|Vol. LXIX, No. 6|
Dr. Partap Khalsa has been named director of the Division of Extramural Activities at NCCIH.
He began his NIH career in 2006 as a program director in NCCIH’s Division of Extramural Research, in which he administered the center’s portfolio related to manual (hands-on) therapies. Topics ranged from massage, soft-tissue therapies and manipulation/mobilization to mechanisms, translational tools and clinical trials, with a particular emphasis on musculoskeletal pain.
In 2014, Khalsa became deputy director of the extramural research division. Among his other accomplishments have been serving as the NIH co-chair of the task force on chronic low-back pain, a group of external scientific experts convened by NIH, and administering NCCIH’s Centers of Excellence program in complementary and integrative therapies.
Khalsa received a doctor of chiropractic degree from Southern California University of Health Sciences and led a successful private practice for a decade. He then decided to pursue additional scientific training, obtaining an M.S. in biomedical engineering from Boston University and a Ph.D. in biomedical sciences from Worcester Polytechnic Institute and the University of Massachusetts Medical School.
He was a postdoctoral fellow in neurophysiology at Yale University School of Medicine. Khalsa came to NCCIH from the State University of New York at Stony Brook, where he was a tenured associate professor and vice chairman in the department of biomedical engineering.
“I am delighted to announce this appointment, which followed a rigorous nationwide search,” said Dr. Josephine Briggs, NCCIH director. “Dr. Khalsa has a sustained history of exceptional accomplishment, recognition and leadership in the field of complementary and integrative health. He has brought the center unique expertise; has developed a strong program in complementary therapies with a particular focus on biomechanics, manual therapies and back pain; and is an exceptional manager of clinical and basic research as well as an expert in NIH administrative operations.”
“The first child of the first child”—that’s how Dr. Raya Mandler describes her childhood on Ramat Rachel, a 95-year-old kibbutz near Jerusalem, Israel. Mandler transferred her love of farming and closeness to animals and plants on the kibbutz to a biological scientific career that led her to NIH. She recently retired from the Center for Scientific Review as a scientific review officer.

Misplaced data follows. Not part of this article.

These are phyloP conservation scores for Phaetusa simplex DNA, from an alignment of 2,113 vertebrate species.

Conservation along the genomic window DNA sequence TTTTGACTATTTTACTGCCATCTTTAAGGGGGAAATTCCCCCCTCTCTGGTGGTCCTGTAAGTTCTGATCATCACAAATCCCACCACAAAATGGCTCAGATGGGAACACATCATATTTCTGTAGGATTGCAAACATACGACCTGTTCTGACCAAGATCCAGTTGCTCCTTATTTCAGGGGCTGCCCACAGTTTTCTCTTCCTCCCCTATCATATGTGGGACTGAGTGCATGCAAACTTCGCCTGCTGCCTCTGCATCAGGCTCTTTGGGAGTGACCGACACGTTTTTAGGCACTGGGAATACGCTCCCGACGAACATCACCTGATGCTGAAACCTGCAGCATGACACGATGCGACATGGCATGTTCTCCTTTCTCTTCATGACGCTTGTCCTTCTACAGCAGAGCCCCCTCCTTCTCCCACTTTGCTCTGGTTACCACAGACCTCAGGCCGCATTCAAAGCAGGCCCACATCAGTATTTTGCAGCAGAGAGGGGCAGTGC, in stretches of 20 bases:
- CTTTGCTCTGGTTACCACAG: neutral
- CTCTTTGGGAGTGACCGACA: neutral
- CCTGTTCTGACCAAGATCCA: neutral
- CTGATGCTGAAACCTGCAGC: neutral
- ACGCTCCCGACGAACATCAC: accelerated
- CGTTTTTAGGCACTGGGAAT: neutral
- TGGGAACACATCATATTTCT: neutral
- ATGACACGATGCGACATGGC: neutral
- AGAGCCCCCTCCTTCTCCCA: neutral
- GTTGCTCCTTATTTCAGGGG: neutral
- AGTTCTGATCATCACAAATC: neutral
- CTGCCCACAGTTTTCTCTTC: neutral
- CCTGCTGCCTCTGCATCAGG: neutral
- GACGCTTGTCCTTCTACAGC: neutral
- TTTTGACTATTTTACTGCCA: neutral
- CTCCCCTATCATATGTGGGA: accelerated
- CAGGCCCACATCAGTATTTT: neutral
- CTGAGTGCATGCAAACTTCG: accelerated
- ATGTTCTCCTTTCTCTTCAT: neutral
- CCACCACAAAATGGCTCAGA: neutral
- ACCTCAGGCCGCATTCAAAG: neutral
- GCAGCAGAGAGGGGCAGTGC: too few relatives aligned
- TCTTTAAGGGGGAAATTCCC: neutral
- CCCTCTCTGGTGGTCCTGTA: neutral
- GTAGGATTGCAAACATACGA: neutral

Mandler’s grandparents were early pioneers in Israel. Her mother was the first child born on the kibbutz, a momentous event for the new community; her father came to Israel from Nazi Germany as a young man in the 1930s. In turn, Mandler was the oldest child in a family with another sister and a brother.
“I grew up immersed in nature, so looking back, it was natural that I studied biology,” she said. Mandler remembers creating a make-believe cancer research lab as a child, complete with beakers, flasks and colored water as “chemicals,” a harbinger of her career to come.
She attended Haifa University and taught life sciences in high school for 2 years. During a summer program at the Weizmann Institute, a professor encouraged her to apply as a graduate student. “The Weizmann Institute exposed me to the fact that science flourishes on international collaborations,” she said. She studied at Case Western University and the Uniformed Services University of the Health Sciences, earning her Ph.D. in physiology.
Mandler spent 8 years as a postdoc and staff associate at NCI. She was part of a team that focused on studies of membrane receptors that could be targeted for highly specific oncological therapy. The work culminated in an international patent for the development of immunoconjugates as novel reagents in breast cancer treatment.
Her switch to extramural research came when, she said, “I wanted to impact science in a different, broader way.” An exhibit about CSR, which she happened upon in Bldg. 31, intrigued her, and she applied for an internship in the center.
Dr. Noni Byrnes, director of CSR’s Division of Basic and Integrative Biology, coordinated the intern program. Mandler then became an SRO supporting cell biology study sections under Byrnes. Byrnes said she appreciated Mandler’s candor, professionalism and drive to keep learning. “She also has tremendous scientific breadth,” Byrnes noted. She said these qualities enabled Mandler to handle the variety of scientific areas covered by her study sections and to recruit leading scientists as reviewers.
In 2007, Mandler was appointed to launch the molecular and integrative signal transduction (MIST) study section. “The mind power in the room [during study section meetings] was incredible,” Mandler said. She worked with several Nobel laureates and, she predicted, “probably several others who will be in years to come.”
“She kept us on track and focused on the big picture,” said Dr. Richard A. Kahn, a former MIST chair from Emory University. “Those of us in the field will miss her voice in the conversations.”
Mandler will continue conversations, but for a different purpose. A principal goal during retirement is to write a book about the kibbutz, including interviewing present and past members. As the “first child of the first child,” she has an important story to share.
Dr. Martin Goldrosen, director of the Division of Extramural Activities at NCCIH, recently retired. For many years, he planned and led the activities of scientific reviewers and other NCCIH staff to ensure the highest quality, objectivity and accountability in the center’s peer review process.